The tech will allow both B2B and B2C transactions and will encompass the entirety of the cannabis industry, according to the release, including in-person and online payments. The company calls its strategy “smart bank transfers,” referring to the way the tech can handle the entire cannabis supply chain from grow ops and suppliers to retailers and drivers.
Clients will be able to provide customers with a contactless digital option as well.
Ryan Coffey, AeroPay’s director of business development, said the initiative came from the fact that cannabis companies have long relied too much on cash while the world has been transitioning to digital payments.
“We are committed to providing a safer, more efficient environment for cannabis businesses to operate in,” he said, according to the release.
Daniel Muller, CEO and founder of AeroPay, said in the release that he hopes the tech will boost the long-underserved cannabis B2B community.
“What makes us unique is we are a traditional financial technology company that also services cannabis businesses,” he said, according to the release. “What’s even more exciting is our technology will allow us to partner and integrate with other ancillary cannabis companies to create even further operational efficiencies for the businesses that take advantage of our solutions.”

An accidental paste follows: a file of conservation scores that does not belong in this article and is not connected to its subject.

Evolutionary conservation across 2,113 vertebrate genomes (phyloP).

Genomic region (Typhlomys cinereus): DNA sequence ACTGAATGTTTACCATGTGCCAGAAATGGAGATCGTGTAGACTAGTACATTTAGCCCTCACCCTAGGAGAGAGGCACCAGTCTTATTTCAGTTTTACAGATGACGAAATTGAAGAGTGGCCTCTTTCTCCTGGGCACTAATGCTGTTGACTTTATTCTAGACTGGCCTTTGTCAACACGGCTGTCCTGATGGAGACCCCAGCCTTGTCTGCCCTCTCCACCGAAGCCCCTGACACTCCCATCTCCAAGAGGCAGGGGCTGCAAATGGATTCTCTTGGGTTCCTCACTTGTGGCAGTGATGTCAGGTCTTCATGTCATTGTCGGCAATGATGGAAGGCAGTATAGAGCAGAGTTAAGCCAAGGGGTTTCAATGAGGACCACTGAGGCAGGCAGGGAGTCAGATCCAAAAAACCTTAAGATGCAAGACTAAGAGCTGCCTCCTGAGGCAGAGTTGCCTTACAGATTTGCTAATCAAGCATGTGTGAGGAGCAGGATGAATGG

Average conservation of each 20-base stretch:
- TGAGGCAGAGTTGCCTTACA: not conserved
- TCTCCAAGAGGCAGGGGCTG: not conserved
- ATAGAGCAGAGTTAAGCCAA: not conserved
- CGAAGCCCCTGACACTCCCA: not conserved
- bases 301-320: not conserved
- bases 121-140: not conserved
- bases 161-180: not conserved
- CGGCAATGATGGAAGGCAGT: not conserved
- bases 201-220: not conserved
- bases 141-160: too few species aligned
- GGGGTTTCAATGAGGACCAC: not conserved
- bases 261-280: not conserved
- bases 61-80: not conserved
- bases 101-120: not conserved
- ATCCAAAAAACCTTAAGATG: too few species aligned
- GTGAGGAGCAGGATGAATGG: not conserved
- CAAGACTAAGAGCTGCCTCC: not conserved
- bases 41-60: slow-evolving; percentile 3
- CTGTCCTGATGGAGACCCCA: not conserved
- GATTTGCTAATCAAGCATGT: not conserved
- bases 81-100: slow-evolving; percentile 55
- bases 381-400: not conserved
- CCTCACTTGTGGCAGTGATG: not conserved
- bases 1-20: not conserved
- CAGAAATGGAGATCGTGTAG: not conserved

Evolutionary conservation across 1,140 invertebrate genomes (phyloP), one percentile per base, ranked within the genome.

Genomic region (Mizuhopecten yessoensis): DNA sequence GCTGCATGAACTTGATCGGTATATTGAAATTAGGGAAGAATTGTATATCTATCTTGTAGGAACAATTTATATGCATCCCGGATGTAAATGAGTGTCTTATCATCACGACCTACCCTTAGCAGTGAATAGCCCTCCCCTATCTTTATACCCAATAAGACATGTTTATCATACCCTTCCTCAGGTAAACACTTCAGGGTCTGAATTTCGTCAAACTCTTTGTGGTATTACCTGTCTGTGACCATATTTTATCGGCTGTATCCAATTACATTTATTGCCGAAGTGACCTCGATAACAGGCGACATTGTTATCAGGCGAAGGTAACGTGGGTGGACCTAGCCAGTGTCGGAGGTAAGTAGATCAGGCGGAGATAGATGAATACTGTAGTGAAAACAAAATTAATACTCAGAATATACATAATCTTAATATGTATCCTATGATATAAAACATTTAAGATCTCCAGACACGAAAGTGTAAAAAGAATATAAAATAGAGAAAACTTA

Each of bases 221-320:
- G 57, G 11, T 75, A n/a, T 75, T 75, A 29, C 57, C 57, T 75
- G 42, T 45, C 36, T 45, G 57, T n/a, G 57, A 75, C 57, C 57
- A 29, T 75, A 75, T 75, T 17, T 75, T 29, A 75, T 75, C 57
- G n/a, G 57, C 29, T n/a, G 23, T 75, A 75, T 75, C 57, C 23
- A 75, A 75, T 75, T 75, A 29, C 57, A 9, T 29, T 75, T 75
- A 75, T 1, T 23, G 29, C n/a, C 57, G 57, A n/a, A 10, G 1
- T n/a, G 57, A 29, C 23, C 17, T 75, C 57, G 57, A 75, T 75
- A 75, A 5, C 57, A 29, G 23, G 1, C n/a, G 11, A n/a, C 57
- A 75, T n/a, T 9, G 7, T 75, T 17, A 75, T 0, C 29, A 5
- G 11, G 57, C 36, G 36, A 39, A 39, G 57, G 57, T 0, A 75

However, cannabis consumers might go against the current wisdom that digital payments are the way to go. A survey by payment and banking tech firm Hypur found that around 71 percent of cannabis customers prefer cash as a payment method over digital.
Hypur’s survey showed that credit cards likely wouldn’t be a strong force for cannabis purchases, although Chief Revenue Officer Tyler Beuerlein said the company was “well-positioned to better serve the demands of customers and the needs of businesses,” according to Benzinga.
Beuerlein talked about the problem of banking in the cannabis industry in a PYMNTS interview. He said most companies are getting banked now, but there is still somewhat of a stigma around the industry itself, which extends to its status as high risk with financial institutions that could put roadblocks in place for some services.